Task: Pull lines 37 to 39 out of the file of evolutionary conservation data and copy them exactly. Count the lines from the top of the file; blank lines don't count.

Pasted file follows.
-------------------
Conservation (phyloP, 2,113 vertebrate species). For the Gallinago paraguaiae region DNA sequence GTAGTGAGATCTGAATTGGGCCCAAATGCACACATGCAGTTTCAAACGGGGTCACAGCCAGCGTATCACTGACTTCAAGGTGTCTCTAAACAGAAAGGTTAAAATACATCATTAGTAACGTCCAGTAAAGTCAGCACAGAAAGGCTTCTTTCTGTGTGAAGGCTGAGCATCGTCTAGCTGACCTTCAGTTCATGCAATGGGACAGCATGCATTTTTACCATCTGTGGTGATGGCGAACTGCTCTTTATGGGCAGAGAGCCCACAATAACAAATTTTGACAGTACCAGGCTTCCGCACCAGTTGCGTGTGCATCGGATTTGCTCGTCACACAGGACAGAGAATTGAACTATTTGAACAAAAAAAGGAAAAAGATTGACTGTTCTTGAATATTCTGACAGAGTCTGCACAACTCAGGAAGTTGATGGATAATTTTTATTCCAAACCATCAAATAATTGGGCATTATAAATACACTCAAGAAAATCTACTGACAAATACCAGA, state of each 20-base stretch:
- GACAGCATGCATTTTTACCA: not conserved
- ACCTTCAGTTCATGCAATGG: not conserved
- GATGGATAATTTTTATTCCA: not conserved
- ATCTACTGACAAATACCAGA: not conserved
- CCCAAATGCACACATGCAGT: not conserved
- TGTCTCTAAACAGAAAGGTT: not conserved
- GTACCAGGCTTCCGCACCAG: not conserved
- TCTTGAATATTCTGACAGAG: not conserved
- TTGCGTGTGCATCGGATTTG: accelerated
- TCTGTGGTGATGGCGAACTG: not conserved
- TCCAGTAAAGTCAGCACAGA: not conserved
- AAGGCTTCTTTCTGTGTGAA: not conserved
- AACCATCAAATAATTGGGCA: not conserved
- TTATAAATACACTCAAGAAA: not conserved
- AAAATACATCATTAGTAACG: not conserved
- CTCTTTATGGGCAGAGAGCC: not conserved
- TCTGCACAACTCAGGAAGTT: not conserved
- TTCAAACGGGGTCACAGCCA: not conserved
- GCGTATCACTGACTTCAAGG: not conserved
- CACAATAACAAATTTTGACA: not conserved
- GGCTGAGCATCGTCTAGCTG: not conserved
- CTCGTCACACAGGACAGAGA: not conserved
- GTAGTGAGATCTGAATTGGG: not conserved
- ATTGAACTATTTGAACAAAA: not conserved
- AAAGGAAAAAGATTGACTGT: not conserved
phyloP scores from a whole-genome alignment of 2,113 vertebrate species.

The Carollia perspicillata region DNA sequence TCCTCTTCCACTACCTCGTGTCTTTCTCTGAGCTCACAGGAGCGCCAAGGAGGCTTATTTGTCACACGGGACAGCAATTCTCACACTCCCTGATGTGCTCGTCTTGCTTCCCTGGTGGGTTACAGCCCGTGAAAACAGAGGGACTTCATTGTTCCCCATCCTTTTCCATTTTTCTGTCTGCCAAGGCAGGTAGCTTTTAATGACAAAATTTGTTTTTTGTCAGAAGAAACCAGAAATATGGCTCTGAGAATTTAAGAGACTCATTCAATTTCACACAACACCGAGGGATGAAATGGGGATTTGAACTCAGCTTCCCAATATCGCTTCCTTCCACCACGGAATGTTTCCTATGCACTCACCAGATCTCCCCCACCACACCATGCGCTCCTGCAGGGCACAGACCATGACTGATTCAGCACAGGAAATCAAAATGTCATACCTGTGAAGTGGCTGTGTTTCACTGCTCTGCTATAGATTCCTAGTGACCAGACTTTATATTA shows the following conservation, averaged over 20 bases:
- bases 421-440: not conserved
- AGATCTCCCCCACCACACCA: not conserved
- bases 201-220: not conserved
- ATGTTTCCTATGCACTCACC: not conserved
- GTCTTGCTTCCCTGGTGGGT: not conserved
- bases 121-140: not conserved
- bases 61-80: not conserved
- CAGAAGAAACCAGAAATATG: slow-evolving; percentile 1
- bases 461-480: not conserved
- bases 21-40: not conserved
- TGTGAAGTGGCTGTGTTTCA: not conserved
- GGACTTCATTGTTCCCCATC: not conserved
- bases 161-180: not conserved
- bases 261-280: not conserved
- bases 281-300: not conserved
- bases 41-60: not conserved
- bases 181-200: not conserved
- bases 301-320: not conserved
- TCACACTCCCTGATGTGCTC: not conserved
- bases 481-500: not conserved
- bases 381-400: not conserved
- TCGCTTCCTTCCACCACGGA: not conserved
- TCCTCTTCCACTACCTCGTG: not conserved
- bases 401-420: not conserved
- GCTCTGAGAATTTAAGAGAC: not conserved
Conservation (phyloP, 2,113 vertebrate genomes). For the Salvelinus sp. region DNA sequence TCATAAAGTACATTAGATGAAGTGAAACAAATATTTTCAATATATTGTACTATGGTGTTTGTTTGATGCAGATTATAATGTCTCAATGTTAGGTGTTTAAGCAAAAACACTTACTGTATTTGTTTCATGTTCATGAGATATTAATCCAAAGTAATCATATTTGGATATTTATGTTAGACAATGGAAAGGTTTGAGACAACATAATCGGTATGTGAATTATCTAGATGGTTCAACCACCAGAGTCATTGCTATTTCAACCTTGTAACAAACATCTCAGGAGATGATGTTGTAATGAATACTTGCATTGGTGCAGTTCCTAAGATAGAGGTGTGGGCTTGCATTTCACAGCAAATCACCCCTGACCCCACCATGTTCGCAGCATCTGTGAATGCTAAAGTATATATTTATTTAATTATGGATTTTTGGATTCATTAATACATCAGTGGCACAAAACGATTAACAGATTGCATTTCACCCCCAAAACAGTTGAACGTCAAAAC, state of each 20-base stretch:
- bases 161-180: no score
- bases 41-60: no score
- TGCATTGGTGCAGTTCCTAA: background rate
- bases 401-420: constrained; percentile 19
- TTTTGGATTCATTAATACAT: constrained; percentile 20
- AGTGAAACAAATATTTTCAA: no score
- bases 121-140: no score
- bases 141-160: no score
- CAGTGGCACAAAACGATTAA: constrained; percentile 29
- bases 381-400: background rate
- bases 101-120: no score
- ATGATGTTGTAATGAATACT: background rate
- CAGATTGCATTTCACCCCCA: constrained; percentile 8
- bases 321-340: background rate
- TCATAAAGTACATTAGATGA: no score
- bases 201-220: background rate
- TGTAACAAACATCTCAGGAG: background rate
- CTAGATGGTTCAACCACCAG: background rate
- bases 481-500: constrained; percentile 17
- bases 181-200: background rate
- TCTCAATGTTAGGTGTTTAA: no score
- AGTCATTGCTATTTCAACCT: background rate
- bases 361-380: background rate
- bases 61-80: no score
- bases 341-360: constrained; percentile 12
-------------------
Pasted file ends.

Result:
- bases 461-480: not conserved
- bases 21-40: not conserved
- TGTGAAGTGGCTGTGTTTCA: not conserved